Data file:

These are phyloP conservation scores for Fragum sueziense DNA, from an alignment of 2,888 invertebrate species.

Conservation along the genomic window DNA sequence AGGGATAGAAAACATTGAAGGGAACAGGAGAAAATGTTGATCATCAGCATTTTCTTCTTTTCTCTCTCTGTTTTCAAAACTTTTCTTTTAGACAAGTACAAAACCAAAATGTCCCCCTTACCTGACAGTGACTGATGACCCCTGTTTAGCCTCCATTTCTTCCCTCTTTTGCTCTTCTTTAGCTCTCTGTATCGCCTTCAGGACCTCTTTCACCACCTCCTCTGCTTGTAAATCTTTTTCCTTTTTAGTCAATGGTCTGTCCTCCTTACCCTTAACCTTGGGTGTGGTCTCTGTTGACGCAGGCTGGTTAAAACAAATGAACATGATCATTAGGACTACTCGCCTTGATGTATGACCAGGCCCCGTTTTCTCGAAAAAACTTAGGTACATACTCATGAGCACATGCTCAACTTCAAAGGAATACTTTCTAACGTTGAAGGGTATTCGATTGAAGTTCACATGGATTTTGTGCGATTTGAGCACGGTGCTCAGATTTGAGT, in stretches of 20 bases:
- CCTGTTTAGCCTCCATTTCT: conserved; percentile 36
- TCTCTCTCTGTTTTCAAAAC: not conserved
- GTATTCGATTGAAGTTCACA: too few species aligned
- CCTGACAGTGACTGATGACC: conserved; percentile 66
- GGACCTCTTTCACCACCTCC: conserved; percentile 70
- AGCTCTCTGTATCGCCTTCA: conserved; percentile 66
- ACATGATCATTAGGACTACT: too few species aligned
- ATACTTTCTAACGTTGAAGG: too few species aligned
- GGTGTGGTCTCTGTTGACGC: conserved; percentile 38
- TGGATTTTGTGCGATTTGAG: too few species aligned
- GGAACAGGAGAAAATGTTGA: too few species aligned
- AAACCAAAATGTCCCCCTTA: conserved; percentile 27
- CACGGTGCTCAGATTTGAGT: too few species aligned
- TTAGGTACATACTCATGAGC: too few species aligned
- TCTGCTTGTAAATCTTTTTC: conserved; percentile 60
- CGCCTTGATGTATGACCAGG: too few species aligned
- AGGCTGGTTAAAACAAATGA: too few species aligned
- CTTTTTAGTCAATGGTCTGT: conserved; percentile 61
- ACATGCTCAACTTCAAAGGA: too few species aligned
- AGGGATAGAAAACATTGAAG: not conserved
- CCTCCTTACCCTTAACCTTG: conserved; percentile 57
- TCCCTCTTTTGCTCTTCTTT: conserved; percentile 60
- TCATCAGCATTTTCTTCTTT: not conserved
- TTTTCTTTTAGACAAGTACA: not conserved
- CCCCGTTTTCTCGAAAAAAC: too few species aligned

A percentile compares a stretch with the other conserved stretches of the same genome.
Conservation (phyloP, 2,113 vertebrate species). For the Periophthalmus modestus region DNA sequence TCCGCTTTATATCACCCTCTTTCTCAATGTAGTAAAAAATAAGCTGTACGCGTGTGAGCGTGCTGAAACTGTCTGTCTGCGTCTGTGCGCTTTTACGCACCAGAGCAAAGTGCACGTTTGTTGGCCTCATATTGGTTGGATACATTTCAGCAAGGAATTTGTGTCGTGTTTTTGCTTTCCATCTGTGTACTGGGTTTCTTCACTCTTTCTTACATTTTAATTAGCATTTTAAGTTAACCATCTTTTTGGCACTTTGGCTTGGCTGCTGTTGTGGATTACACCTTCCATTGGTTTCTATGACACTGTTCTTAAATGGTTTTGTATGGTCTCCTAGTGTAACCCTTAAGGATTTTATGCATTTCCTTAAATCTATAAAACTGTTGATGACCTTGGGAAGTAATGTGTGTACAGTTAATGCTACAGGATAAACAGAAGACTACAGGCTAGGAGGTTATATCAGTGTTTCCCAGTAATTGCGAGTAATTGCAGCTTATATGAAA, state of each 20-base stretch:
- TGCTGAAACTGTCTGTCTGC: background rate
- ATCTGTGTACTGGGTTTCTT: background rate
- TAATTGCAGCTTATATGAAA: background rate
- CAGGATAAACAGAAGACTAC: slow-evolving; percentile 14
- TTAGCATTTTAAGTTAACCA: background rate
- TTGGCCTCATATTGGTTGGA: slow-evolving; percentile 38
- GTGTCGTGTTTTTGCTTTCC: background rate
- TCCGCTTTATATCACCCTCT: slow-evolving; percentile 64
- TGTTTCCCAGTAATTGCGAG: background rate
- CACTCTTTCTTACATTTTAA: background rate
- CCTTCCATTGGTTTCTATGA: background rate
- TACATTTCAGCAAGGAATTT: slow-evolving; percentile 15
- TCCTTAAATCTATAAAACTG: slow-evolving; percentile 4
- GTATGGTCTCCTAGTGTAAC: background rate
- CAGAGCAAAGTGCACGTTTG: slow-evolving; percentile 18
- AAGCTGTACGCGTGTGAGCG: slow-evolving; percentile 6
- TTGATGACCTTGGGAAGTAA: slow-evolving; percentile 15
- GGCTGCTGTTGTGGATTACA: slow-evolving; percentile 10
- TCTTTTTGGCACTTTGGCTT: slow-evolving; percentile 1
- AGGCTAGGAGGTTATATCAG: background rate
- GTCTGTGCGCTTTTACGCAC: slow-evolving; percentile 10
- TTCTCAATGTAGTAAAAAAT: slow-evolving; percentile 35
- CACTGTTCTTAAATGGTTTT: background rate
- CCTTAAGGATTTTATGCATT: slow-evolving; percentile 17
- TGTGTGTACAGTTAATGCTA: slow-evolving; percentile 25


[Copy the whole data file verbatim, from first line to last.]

These are phyloP conservation scores for Fragum sueziense DNA, from an alignment of 2,888 invertebrate species.

Conservation along the genomic window DNA sequence AGGGATAGAAAACATTGAAGGGAACAGGAGAAAATGTTGATCATCAGCATTTTCTTCTTTTCTCTCTCTGTTTTCAAAACTTTTCTTTTAGACAAGTACAAAACCAAAATGTCCCCCTTACCTGACAGTGACTGATGACCCCTGTTTAGCCTCCATTTCTTCCCTCTTTTGCTCTTCTTTAGCTCTCTGTATCGCCTTCAGGACCTCTTTCACCACCTCCTCTGCTTGTAAATCTTTTTCCTTTTTAGTCAATGGTCTGTCCTCCTTACCCTTAACCTTGGGTGTGGTCTCTGTTGACGCAGGCTGGTTAAAACAAATGAACATGATCATTAGGACTACTCGCCTTGATGTATGACCAGGCCCCGTTTTCTCGAAAAAACTTAGGTACATACTCATGAGCACATGCTCAACTTCAAAGGAATACTTTCTAACGTTGAAGGGTATTCGATTGAAGTTCACATGGATTTTGTGCGATTTGAGCACGGTGCTCAGATTTGAGT, in stretches of 20 bases:
- CCTGTTTAGCCTCCATTTCT: conserved; percentile 36
- TCTCTCTCTGTTTTCAAAAC: not conserved
- GTATTCGATTGAAGTTCACA: too few species aligned
- CCTGACAGTGACTGATGACC: conserved; percentile 66
- GGACCTCTTTCACCACCTCC: conserved; percentile 70
- AGCTCTCTGTATCGCCTTCA: conserved; percentile 66
- ACATGATCATTAGGACTACT: too few species aligned
- ATACTTTCTAACGTTGAAGG: too few species aligned
- GGTGTGGTCTCTGTTGACGC: conserved; percentile 38
- TGGATTTTGTGCGATTTGAG: too few species aligned
- GGAACAGGAGAAAATGTTGA: too few species aligned
- AAACCAAAATGTCCCCCTTA: conserved; percentile 27
- CACGGTGCTCAGATTTGAGT: too few species aligned
- TTAGGTACATACTCATGAGC: too few species aligned
- TCTGCTTGTAAATCTTTTTC: conserved; percentile 60
- CGCCTTGATGTATGACCAGG: too few species aligned
- AGGCTGGTTAAAACAAATGA: too few species aligned
- CTTTTTAGTCAATGGTCTGT: conserved; percentile 61
- ACATGCTCAACTTCAAAGGA: too few species aligned
- AGGGATAGAAAACATTGAAG: not conserved
- CCTCCTTACCCTTAACCTTG: conserved; percentile 57
- TCCCTCTTTTGCTCTTCTTT: conserved; percentile 60
- TCATCAGCATTTTCTTCTTT: not conserved
- TTTTCTTTTAGACAAGTACA: not conserved
- CCCCGTTTTCTCGAAAAAAC: too few species aligned

A percentile compares a stretch with the other conserved stretches of the same genome.
Conservation (phyloP, 2,113 vertebrate species). For the Periophthalmus modestus region DNA sequence TCCGCTTTATATCACCCTCTTTCTCAATGTAGTAAAAAATAAGCTGTACGCGTGTGAGCGTGCTGAAACTGTCTGTCTGCGTCTGTGCGCTTTTACGCACCAGAGCAAAGTGCACGTTTGTTGGCCTCATATTGGTTGGATACATTTCAGCAAGGAATTTGTGTCGTGTTTTTGCTTTCCATCTGTGTACTGGGTTTCTTCACTCTTTCTTACATTTTAATTAGCATTTTAAGTTAACCATCTTTTTGGCACTTTGGCTTGGCTGCTGTTGTGGATTACACCTTCCATTGGTTTCTATGACACTGTTCTTAAATGGTTTTGTATGGTCTCCTAGTGTAACCCTTAAGGATTTTATGCATTTCCTTAAATCTATAAAACTGTTGATGACCTTGGGAAGTAATGTGTGTACAGTTAATGCTACAGGATAAACAGAAGACTACAGGCTAGGAGGTTATATCAGTGTTTCCCAGTAATTGCGAGTAATTGCAGCTTATATGAAA, state of each 20-base stretch:
- TGCTGAAACTGTCTGTCTGC: background rate
- ATCTGTGTACTGGGTTTCTT: background rate
- TAATTGCAGCTTATATGAAA: background rate
- CAGGATAAACAGAAGACTAC: slow-evolving; percentile 14
- TTAGCATTTTAAGTTAACCA: background rate
- TTGGCCTCATATTGGTTGGA: slow-evolving; percentile 38
- GTGTCGTGTTTTTGCTTTCC: background rate
- TCCGCTTTATATCACCCTCT: slow-evolving; percentile 64
- TGTTTCCCAGTAATTGCGAG: background rate
- CACTCTTTCTTACATTTTAA: background rate
- CCTTCCATTGGTTTCTATGA: background rate
- TACATTTCAGCAAGGAATTT: slow-evolving; percentile 15
- TCCTTAAATCTATAAAACTG: slow-evolving; percentile 4
- GTATGGTCTCCTAGTGTAAC: background rate
- CAGAGCAAAGTGCACGTTTG: slow-evolving; percentile 18
- AAGCTGTACGCGTGTGAGCG: slow-evolving; percentile 6
- TTGATGACCTTGGGAAGTAA: slow-evolving; percentile 15
- GGCTGCTGTTGTGGATTACA: slow-evolving; percentile 10
- TCTTTTTGGCACTTTGGCTT: slow-evolving; percentile 1
- AGGCTAGGAGGTTATATCAG: background rate
- GTCTGTGCGCTTTTACGCAC: slow-evolving; percentile 10
- TTCTCAATGTAGTAAAAAAT: slow-evolving; percentile 35
- CACTGTTCTTAAATGGTTTT: background rate
- CCTTAAGGATTTTATGCATT: slow-evolving; percentile 17
- TGTGTGTACAGTTAATGCTA: slow-evolving; percentile 25